When you’re getting married, the last thing you want to talk about is each other’s financial struggles. But it’s an important topic to discuss, as your partner’s finances will become yours, and vice versa. While some debt is okay, it shouldn’t exceed 36 percent of your monthly gross income. People who have debt that’s higher than 36 percent have more risk.
If you or your partner has a significant amount of debt, you may be wondering if you should file for bankruptcy, and if so, when. After all, no one wants to start their new life out with mounds of debt!
How Does Marriage Affect Your Debt and Credit?
Before you say “I do,” you are responsible for the debt you’ve accrued over the years. After you get married, who is responsible for the debt depends on the state you live in.
If you live in a community property state, both you and your spouse have equal obligations to repay the debts you incur during the marriage. In a common law property state, only debt that benefits your marriage or has both of your names on it are shared.
New York is an equitable distribution state, meaning that if you can’t agree on how to divide your debt, the court will do it for you. The court will divide your property in a fair and equitable manner, though this doesn’t necessarily mean that it will be divided evenly. The judge will consider factors such as each spouse’s health, income and assets.
Also, since marriage doesn’t merge credit reports, yours will remain yours and your spouse’s will remain theirs. Nevertheless, if one partner has poor credit, this can affect your ability to get an auto loan or mortgage.
Should I File Bankruptcy Before Marriage?
If you (or your partner) has an unmanageable amount of debt, it’s probably best to file for bankruptcy before the marriage. You can minimize the damage to your spouse’s financial health while also setting your future on a better path.
Not to mention, filing for Chapter 7 is generally best to do before marriage because you’ll have an easier time qualifying. Once you’re married, your spouse’s income will be added to yours, and this could push you over the income limit.
Should I Wait to File Bankruptcy Until We’re Married?
If both you and your soon-to-be spouse have a lot of debt, then it may be best to wait to file bankruptcy until you are officially married. This will allow you to save on court costs and legal fees because you’ll be using the same bankruptcy lawyer in New York and filing one case.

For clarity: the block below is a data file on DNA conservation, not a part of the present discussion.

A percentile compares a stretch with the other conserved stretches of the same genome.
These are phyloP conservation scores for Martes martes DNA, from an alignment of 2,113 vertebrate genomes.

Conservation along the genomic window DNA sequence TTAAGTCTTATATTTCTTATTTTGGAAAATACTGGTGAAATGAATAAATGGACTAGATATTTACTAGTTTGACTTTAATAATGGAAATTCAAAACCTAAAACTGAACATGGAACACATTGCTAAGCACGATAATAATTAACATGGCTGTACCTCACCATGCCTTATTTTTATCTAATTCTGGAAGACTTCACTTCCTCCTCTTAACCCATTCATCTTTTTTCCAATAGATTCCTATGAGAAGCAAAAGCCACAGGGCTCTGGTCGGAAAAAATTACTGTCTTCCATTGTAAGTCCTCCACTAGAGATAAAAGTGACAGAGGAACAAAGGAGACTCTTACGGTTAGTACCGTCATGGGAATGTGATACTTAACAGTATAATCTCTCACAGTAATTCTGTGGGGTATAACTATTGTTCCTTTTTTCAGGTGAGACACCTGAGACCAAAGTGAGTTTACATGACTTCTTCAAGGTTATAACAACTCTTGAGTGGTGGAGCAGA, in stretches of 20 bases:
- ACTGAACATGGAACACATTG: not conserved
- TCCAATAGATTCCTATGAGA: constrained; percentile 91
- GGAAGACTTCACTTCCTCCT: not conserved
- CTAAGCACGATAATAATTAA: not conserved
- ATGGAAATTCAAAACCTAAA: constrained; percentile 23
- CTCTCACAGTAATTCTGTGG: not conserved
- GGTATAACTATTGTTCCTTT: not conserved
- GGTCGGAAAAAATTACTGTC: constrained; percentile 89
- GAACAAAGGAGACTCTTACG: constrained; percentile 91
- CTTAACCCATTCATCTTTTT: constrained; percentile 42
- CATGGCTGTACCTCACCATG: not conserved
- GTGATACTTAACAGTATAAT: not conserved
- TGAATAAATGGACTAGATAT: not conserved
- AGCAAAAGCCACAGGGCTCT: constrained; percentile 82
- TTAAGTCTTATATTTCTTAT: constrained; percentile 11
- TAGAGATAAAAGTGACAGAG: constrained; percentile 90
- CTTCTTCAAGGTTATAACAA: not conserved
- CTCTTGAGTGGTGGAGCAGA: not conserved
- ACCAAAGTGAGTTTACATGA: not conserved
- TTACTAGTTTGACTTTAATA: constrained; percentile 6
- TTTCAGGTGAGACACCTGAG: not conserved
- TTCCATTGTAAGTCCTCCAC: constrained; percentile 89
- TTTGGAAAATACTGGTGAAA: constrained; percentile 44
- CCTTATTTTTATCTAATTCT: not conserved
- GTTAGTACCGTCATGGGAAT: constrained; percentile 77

There is one thing we’d like to point out, however. If you or your spouse has significant property assets, you may want to file bankruptcy separately to protect these assets. Otherwise, these assets will be part of the property sale.
If I File for Bankruptcy, Will this Hurt My Spouse’s Credit?
Your credit report is yours and only yours. If you file bankruptcy before you’re married, a Chapter 7 bankruptcy will stay on your report for 10 years and a Chapter 13 bankruptcy will stay for 7 years. Bankruptcy will only show up on both of your credit reports if you both file together, or both file separately.
However, your credit score will still impact your spouse and vice versa. For example, when you go to buy a house or a vehicle together, lower credit scores can lead to higher interest rates and less flexible terms. And if you both have bankruptcy on your credit reports, you may not qualify for a loan at all.
If you or your partner has significant debts that you would like to take care of before saying “I do,” your first step is to speak with a bankruptcy attorney in NY. Because every situation is different, it’s important to have an experienced legal professional look over your financial circumstances. They can determine if it’s worth filing for bankruptcy and when.
While bankruptcy may not be something you’re pleased about, it’s best to enter a new marriage with good financial health. Otherwise, it can drag down your partner’s financial and credit health and hurt your relationship. So, have an open, upfront conversation about your financial standing and schedule a consultation with a New York bankruptcy lawyer. When you have all the facts, you can make an informed decision that benefits your future – and your marriage.